Lancing Days are Over - Issue 10 . Summer 2001
On 8 April this year, the Sussex Lancers MSC (Motor Sports Club) formally dissolved its membership. This brotherhood of gay men - with a common interest in leather, denim, rubber and uniform - has been entertaining its members for the last 20 years in the Brighton area.
As well as making a final donation to the Sussex Beacon (local AIDS hospice), the Sussex Lancers MSC have donated all their materials assets as well as the balance of funds to Brighton Ourstory Project. We now have the honour of looking after two boxes of treasures marked 'Trophies' and 'Odds and Ends'. But who exactly were the Lancers and what did they do?
The club started life on 15 December 1980, as a motorcycle/sports club for like-minded gay men. As Ian, the last secretary of the Lancers explains: "When they were set up, it was useful to have a reason for wearing leather that was more mainstream." Leather clubs exist all over the UK, and the Lancers catered for those based in Sussex. With the proximity of Brighton to London, maintaining a local club of a specialist nature hasn't always been easy.
As their first newsletter reports in October 1984, at a meeting with other clubs in Birmingham, "We took the opportunity to scotch the rumours that Sussex Lancers had folded." One of the things that saved them was a regular place to meet. The Lancers spent the first few years congregating at the 42 Club, at 42 Kings Road, between the two piers. But in August 1984 they became officially based in the downstairs bar at Whispers Club, 74 St James Street. The following year the club was renamed The Villagers Club, and it became synonymous with the local clone and leather scene that established itself in the 1980s.
Over the years the Lancers organised monthly themed events (Bound To Serve bondage night, Rocky Horror Revival), as well as occasional trips to other leather clubs in the UK and abroad. The Trophies box donated to Ourstory contains pendants and awards presented in friendship and brotherhood, between other clubs over the period 1988-1993.
The other box of Lancer memorabilia contains minutes of meetings, conferences, the RIP IT OFF poster pictured, and four albums of photographs. The photographs show typical events you would have attended as a Sussex Lancer. They include the Brighton Bound weekends, which involved motorbike runs onto the Sussex Downs and local beaches, where picnics and specially devised group 'games' would be staged.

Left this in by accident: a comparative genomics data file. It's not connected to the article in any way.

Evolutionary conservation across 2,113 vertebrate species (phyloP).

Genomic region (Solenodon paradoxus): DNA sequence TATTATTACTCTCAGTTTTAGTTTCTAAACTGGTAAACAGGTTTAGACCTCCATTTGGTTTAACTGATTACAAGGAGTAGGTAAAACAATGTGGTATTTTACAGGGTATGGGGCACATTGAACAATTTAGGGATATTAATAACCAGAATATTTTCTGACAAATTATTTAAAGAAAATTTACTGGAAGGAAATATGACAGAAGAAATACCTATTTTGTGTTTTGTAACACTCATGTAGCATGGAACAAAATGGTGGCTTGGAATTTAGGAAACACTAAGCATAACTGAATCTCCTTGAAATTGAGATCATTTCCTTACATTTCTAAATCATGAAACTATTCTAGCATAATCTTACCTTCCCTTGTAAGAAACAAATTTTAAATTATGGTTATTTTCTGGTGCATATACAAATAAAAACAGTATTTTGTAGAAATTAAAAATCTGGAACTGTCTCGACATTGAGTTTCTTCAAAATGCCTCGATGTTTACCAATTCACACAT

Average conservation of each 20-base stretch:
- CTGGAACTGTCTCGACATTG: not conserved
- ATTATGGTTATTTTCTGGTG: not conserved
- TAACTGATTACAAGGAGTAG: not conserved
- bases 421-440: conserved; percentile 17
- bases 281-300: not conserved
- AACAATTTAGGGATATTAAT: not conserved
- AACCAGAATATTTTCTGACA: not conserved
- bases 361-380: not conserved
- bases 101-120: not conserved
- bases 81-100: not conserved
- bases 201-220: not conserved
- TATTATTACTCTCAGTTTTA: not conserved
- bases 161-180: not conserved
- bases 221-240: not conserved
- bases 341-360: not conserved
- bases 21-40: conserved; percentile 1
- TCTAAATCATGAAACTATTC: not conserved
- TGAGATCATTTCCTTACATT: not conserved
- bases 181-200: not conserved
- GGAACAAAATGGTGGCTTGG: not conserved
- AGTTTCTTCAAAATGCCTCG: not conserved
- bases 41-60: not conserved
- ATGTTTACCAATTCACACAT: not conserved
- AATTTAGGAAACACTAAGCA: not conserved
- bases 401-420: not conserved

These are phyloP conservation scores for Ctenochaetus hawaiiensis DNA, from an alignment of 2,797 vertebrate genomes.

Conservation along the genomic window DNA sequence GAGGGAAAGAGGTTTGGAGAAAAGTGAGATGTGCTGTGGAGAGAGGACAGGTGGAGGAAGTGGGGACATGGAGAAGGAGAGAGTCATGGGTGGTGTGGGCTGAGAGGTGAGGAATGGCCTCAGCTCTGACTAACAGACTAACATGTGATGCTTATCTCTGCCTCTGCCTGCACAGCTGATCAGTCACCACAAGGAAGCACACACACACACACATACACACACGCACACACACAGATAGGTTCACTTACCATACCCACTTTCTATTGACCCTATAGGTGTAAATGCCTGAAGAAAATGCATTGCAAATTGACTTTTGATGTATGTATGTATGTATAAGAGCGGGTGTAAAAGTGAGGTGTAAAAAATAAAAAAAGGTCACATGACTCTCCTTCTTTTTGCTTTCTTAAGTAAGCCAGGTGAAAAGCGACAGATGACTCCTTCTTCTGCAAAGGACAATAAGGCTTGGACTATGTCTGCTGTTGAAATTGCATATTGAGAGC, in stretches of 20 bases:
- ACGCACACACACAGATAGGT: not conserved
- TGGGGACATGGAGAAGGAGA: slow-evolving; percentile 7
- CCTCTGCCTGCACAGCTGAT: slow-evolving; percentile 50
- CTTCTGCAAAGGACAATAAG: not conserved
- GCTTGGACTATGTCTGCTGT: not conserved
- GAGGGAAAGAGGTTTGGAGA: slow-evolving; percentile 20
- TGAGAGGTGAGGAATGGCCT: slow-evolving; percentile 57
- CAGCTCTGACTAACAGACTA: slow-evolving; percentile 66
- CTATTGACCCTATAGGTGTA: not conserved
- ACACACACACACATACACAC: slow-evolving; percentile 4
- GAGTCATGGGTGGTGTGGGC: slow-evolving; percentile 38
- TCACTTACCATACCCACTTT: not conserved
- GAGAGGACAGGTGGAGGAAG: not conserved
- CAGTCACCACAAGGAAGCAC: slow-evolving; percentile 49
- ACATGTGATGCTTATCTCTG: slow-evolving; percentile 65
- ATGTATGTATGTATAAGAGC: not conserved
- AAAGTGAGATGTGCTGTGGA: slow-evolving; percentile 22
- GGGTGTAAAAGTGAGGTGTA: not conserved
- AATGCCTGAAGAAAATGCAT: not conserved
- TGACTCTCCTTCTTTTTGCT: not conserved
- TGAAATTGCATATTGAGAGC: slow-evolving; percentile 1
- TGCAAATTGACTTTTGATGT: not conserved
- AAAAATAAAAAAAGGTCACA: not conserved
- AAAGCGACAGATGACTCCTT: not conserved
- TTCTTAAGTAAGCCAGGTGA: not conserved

In 1987 the Lancers made their first appearance at Gay Pride in London. As then committee member Anthony remembers, "The banner looked magnificent and the needlework was much admired during the walk down Piccadilly and Trafalgar Square."
The Lancers also started its local AIDS charity work around this time. A benefit for the Sussex AIDS Helpline in July invited the local leather community to "Celebrate Independence Day with men who built America! Cops, Marines, Cowpokes, Lumberjacks!"
That August the Lancers' infamous Rip & Strip night made its first appearance in their newsletter. "What a great night it was, I don't think I've seen the place so full, or so bare! As a committee member I managed to keep my hat on," records 'John The Ripper'. These popular events became part of the more general gay men's scene, and still occasionally occur today.
Spanner in the works
As the Lancers moved into the 1990s, things changed. There was a blow to personal liberty in the form of 'Operation Spanner' which resulted in gay men indulging in consensual sado-masochistic acts going to prison. There was also the growing impact of HIV/AIDS on the leather sex scene, and the ensuing tragic loss of life.
Despite the closure of Villagers club (it's now the Pink Pamper), the Lancers rode on throughout the decade, gathering at the Schwarz bar in the New Europe Hotel on Marine Parade; and setting up a presence on the Internet. The Lancers' final secretary, Ian, has fond memories of the club:
"At its height in the late Eighties the club was one of the biggest in the UK with nearly 150 members. Ironically it was the growth of an open commercial leather scene that ultimately led to the decline in the Lancers membership. The Sussex Lancers made a difference to the lives of many leathermen in Brighton and Sussex. Good friendships were made and much fun was had by all."
Ourstory have already been promised an extensive collection of Sussex Lancer newsletters, and we welcome other donations concerning this unique group of sexual adventurers.